Alongside the rollable TVs, drones and other new gadgets on display at the CES consumer electronics show this week in Las Vegas, IBM Corp.is demonstrating the latest evolution of its quantum computing hardware.
All-in-one: Many quantum machines that use superconducting circuits, an approach favored by IBM, are a smorgasbord of wires connecting various electronic devices to a cryostatic cooling chamber that contains the quantum chip.
Located in Poughkeepsie, New York, the centre will expand the capabilities of IBM's Q Network commercial quantum computing program and "will house some of the world's most advanced cloud-based quantum computing systems, which will be accessible to members of the IBM Q Network, a worldwide community of leading Fortune 500 companies, startups, academic institutions, and national research labs".
IBM has used CES 2019 to launch what it claims is the world's first commercial quantum computing system, developed with United Kingdom design studios Map Project Office and Universal Design Studio. However, this relative fragility is why you won't be installing an IBM Q System One in your own office - while it's definitely a major step forward, it's a far ways away from being something you can order and have delivered.
"These organizations will work directly with IBM scientists, engineers and consultants to explore quantum computing for specific industries". However, there are not many details regarding how many of such quantum systems would be placed in a center.
"IBM Q systems are created to one day tackle problems that are now seen as too complex and exponential in nature for classical systems to handle", notes the release. The designing work of the machine was also accomplished by United Kingdom industrial and interior design studios Map Project Office and Milan-based museum display case manufacturer Goppion, and Universal Design Studio. Whereas the bits found in a traditional computer hold either a 1 or a 0 at any given time, the quantum equivalent - the qubit - can exist in both states at once.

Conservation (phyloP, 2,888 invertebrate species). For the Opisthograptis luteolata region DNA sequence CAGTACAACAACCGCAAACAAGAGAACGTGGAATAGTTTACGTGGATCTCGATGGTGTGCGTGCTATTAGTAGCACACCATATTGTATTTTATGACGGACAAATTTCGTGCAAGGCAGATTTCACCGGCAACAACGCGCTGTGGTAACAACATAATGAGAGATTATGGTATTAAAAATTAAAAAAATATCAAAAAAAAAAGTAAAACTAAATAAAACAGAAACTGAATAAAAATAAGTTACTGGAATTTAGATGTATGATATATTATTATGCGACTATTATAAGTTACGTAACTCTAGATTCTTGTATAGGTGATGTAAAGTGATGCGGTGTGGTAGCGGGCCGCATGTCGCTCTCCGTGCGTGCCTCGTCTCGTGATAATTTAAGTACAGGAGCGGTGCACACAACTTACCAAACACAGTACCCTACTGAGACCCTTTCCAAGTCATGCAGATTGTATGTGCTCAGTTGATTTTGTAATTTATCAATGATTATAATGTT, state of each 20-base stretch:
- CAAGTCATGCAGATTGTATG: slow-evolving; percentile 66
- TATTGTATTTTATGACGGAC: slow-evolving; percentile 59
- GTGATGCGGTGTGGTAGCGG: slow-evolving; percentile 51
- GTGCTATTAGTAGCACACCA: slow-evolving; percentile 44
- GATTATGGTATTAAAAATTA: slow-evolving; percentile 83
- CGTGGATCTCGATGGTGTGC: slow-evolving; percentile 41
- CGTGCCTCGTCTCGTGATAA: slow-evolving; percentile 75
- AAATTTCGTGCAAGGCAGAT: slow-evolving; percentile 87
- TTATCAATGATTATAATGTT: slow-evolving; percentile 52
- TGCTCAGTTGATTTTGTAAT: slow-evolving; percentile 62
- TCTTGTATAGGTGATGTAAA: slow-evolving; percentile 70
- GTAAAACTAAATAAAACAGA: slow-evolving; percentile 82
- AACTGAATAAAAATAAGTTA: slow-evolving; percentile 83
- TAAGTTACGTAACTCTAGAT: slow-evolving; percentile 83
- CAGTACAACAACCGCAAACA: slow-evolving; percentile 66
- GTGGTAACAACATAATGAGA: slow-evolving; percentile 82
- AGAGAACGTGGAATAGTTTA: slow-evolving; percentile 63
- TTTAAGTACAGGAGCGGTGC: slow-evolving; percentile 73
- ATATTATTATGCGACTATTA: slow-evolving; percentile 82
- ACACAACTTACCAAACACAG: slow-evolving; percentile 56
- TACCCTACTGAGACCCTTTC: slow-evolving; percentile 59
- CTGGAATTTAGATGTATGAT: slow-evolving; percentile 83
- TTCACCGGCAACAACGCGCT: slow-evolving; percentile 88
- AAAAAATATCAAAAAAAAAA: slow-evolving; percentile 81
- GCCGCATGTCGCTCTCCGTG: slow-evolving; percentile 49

Enclosed in a nine-foot-tall, nine-foot-wide glass case that forms an air-tight environment, this sleek computer is IBM's first effort to bring quantum computing to businesses.
It also has classical computation to provide secure cloud access and hybrid execution of quantum algorithms, according to IBM. In the more immediate reality of 2019, IBM still has something in the works. IBM said the Q System One makes it possible to reset qubits in a matter of hours, instead of the days or weeks it normally takes. Its glass door opens effortlessly, simplifying the system's maintenance and upgrade process while minimizing downtime -making the IBM Q System One uniquely suited for reliable commercial use. Having said that, it is still very early to predict the success of the IBM Q System One. There is also a series of independent aluminium and steel frames to help avoid any potential vibration interference that could result in "phase jitter" and qubit decoherence.